Date of Degree
PhD (Doctor of Philosophy)
Chemical and Biochemical Engineering
Films of phospholipids and biologically relevant surfactants at the air-water interface provide a well-defined medium to study molecular alignment, phase behavior and interactions of biomembranes and lung surfactant with exogenous materials. Interactions between lung surfactant interfaces and solid particles are of particular interest due to the increased use of nanomaterials in industrial applications and the promise of polymeric particles in pulmonary drug delivery. Understanding such interactions is necessary to avoid potential adverse effects on surfactant function after exposure to particles.
In this thesis, the mechanisms of surfactant inhibition after exposure to submicron particles via different routes were investigated. The effects of carboxyl-modified polystyrene particles (200 nm) on films of dipalmitoyl phosphatidylcholine (DPPC) and Infasurf (calf lung surfactant extract) were studied. Surfactants were exposed to different concentrations of particles in a Langmuir trough with symmetric surface compression and expansion. Surface tension, potential, microstructure and topology were examined to monitor particle effects on surfactant function. Several methods of surfactant exposure to particles were studied: particle injection into the subphase after spreading surfactant monolayers (subphase injection), mixing the particles with the subphase and spreading the surfactant on top (monolayer addition) and particle aerosolization onto surfactant films.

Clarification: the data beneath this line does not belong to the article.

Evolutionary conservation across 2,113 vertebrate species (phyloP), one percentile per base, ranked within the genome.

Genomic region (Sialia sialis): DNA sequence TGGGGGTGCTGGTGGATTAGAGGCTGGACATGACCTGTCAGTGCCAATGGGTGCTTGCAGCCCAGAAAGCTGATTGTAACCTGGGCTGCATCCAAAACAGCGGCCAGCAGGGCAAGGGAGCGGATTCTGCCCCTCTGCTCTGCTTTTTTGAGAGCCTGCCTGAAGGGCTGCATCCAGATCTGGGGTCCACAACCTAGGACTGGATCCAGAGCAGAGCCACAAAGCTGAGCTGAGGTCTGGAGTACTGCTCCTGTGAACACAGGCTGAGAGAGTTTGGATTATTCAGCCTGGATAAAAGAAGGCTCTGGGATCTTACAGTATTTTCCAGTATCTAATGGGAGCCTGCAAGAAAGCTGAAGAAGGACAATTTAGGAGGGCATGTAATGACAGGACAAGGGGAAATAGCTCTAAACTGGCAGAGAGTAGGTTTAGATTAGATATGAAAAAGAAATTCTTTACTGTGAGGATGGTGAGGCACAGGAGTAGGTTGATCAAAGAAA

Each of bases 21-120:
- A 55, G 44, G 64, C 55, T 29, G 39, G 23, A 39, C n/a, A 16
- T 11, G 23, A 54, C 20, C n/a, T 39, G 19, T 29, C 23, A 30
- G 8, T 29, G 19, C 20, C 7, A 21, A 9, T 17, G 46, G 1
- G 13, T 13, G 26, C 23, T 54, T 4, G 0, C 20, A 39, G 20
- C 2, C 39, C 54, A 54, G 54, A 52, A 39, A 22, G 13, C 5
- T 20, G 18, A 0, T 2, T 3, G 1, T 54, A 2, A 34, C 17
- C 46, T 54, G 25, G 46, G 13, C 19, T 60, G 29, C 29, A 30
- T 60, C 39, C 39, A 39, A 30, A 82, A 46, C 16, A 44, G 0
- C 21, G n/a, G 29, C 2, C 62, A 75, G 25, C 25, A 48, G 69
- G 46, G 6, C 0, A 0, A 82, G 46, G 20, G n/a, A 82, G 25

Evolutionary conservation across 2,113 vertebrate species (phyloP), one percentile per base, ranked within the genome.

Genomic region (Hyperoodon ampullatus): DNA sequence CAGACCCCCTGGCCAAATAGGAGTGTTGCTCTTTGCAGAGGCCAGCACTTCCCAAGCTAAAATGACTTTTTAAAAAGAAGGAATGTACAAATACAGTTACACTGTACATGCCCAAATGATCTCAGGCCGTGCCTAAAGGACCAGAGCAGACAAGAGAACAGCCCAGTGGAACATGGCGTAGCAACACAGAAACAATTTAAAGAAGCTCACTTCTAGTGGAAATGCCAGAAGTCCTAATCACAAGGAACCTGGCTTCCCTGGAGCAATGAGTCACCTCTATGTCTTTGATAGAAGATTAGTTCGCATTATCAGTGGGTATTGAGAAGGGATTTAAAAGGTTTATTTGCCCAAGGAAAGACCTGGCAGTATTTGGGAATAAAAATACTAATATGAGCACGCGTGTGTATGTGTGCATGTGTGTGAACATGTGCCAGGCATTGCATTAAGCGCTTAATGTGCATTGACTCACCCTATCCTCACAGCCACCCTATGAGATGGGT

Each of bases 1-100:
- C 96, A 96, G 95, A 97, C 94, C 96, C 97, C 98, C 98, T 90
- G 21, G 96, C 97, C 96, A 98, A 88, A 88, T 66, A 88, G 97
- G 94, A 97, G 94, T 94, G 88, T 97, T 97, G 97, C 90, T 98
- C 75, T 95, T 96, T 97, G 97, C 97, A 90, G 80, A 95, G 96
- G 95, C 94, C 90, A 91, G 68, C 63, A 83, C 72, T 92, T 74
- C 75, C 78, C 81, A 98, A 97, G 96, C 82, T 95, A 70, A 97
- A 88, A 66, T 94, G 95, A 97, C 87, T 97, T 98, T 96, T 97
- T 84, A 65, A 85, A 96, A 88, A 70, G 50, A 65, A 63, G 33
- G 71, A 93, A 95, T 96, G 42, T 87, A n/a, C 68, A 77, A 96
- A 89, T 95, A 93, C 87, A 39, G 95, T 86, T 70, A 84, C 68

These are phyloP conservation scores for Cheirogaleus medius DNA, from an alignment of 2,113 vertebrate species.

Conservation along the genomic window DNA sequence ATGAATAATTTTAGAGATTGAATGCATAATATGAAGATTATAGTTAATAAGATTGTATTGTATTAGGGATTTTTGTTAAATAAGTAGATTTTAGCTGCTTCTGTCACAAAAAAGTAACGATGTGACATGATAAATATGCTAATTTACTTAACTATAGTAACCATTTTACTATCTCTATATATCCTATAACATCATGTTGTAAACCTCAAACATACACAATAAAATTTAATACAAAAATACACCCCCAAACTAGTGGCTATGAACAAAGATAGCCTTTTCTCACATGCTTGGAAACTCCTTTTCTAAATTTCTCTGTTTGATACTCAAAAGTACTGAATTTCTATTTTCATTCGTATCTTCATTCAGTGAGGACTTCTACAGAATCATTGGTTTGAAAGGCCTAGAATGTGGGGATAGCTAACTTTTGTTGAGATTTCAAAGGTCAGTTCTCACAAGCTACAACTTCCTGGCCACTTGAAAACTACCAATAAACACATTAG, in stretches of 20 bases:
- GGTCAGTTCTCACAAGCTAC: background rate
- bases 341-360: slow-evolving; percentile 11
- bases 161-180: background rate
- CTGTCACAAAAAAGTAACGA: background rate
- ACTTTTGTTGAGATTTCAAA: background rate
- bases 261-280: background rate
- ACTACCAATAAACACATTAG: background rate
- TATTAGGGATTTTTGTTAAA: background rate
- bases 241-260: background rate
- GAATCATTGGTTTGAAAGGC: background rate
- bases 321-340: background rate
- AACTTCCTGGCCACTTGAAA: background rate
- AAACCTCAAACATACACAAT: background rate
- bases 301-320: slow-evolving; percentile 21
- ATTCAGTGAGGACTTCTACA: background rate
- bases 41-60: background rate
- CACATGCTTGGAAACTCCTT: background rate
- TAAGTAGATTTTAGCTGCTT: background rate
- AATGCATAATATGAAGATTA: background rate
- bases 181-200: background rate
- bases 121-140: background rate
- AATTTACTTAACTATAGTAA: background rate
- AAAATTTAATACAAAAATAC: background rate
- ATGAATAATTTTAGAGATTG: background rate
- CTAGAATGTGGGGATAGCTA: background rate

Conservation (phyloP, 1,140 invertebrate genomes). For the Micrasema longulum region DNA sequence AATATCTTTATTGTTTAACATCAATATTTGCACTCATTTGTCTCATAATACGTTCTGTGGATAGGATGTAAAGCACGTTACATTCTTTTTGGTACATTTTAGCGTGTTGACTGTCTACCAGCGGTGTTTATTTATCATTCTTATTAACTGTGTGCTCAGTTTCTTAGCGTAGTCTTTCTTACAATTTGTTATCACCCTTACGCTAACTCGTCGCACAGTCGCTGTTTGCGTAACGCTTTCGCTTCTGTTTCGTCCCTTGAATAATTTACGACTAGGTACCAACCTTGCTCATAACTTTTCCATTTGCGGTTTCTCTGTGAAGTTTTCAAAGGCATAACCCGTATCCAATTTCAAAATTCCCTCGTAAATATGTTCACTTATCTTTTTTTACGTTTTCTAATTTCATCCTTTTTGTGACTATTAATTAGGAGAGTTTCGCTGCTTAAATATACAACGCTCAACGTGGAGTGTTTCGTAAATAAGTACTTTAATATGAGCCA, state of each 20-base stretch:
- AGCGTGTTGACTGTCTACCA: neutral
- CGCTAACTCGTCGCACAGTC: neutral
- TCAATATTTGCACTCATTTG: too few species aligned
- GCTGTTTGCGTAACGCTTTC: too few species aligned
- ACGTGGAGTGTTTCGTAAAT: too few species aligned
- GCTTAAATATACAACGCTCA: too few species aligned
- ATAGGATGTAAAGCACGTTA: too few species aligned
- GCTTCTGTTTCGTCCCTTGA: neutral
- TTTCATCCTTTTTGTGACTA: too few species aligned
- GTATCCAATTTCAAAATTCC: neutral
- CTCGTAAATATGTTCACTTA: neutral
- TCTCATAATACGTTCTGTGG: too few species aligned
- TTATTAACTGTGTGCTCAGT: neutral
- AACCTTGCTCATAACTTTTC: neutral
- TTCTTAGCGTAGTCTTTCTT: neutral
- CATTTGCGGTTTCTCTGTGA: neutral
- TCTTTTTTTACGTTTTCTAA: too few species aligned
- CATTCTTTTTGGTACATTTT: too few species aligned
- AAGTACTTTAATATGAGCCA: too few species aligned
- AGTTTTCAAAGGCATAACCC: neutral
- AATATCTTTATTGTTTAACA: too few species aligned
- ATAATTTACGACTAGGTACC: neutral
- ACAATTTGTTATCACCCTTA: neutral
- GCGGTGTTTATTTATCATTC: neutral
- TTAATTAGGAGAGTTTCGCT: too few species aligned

Studies with DPPC monolayers revealed that particle-surfactant interactions are dependent on the particle introduction method. In the subphase injection method, particles did not penetrate the monolayer and no inhibitory effects on surfactant function were observed. However, in the monolayer addition method, particles caused a premature monolayer collapse and hindered surfactant respreading likely by penetrating into the DPPC monolayer. Finally, particle aerosolization on surfactant was performed to mimic the physiologically relevant route of surfactant exposure to particles. Particle aerosolization on DPPC monolayers significantly inhibited surfactant function in the lung-relevant surface tension range. When aerosolized on Infasurf, particles caused inhibitory effects as a function of time suggesting adsorption of surfactant components on particle surfaces as the main mechanism of interaction. This research will enhance understanding of the mechanisms of particle-induced surfactant dysfunction, thereby providing information for the safe design of polymeric particles for drug delivery and for developing guidelines for particles used in occupational settings.
Air-Water Interface, Langmuir Monolayer, Lipid Domain, Particle, Surface Tension, Surfactant
xxi, 202 pages
Includes bibliographical references (pages 187-202).
Copyright 2013 Amir Mohammad Farnoud